Research by our group and others indicates that many amputations of the lower limb occur after foot ulceration in patients with diabetes. It has been proposed that diabetic foot ulcers are mainly caused by repetitive trauma in areas of high plantar pressure during walking. Recent technology permits in-shoe measurement of plantar pressure. We assessed the reliability of the F-Scan inshoe system for measurement of plantar pressure (Tekscan Inc., Boston, MA) in 51 subjects from a cohort of 977 diabetic veterans enrolled in a prospective study of risk factors for foot ulceration and amputation (the Seattle Diabetic Foot Study). Subjects were tested twice, wearing their own shoes.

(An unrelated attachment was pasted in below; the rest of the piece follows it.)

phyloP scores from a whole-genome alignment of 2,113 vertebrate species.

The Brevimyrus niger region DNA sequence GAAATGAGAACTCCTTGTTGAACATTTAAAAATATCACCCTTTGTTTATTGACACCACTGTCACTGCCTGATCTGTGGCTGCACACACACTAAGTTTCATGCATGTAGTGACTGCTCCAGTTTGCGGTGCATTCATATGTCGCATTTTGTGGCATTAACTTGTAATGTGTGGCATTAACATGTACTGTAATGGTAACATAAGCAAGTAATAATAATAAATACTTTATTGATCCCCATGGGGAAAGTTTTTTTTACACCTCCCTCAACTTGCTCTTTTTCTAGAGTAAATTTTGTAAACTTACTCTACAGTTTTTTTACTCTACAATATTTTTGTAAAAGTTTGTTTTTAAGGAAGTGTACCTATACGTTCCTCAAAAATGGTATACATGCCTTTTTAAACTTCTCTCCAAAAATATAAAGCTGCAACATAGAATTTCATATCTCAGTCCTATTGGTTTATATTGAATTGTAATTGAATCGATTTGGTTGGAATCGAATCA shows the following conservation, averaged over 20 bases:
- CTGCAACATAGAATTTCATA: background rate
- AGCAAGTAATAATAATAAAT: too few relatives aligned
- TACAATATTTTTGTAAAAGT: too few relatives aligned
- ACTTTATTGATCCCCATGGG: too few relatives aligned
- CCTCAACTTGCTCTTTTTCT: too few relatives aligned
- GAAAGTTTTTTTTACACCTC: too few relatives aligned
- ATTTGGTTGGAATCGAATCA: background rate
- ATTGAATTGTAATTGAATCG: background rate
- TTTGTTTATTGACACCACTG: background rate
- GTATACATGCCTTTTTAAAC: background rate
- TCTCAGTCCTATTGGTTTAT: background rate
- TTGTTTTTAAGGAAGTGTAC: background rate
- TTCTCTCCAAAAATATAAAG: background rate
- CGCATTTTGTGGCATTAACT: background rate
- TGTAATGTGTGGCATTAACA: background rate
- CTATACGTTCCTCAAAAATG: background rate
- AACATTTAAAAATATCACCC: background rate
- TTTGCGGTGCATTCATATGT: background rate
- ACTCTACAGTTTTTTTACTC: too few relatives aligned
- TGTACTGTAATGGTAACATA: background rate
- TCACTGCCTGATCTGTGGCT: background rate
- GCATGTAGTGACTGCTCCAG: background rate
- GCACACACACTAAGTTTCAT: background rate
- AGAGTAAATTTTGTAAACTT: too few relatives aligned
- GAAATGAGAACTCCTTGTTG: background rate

We used the coefficient of variation (CV) and the intraclass correlation coefficient (ICC) to estimate the reliability of F-Scan measurements of pressure. Peak pressure over the metatarsal heads proved to have the best indices of reliability, with CVs of 0.150 and 0.155, and ICCs of 0.755 and 0.751. Coefficients of variation for the heel, whole foot, and hallux ranged from 0.148 to 0.240, with ICCs ranging from 0.493 to 0.832. By published standards, peak pressures over the metatarsal heads and right hallux met the criteria for excellent reliability. Our ICCs for high pressures under the foot, heel, metatarsal heads, and hallux, and for peak pressures under the heel and left hallux represented fair-to-good reliability. No F-Scan plantar measurements could be judged by these criteria as having poor reliability. This clinical study found that for elderly patients with diabetes who were wearing their own shoes and were tested on two different days with different insoles, the F-Scan insole system was generally reliable for measurements of high pressure and peak pressure.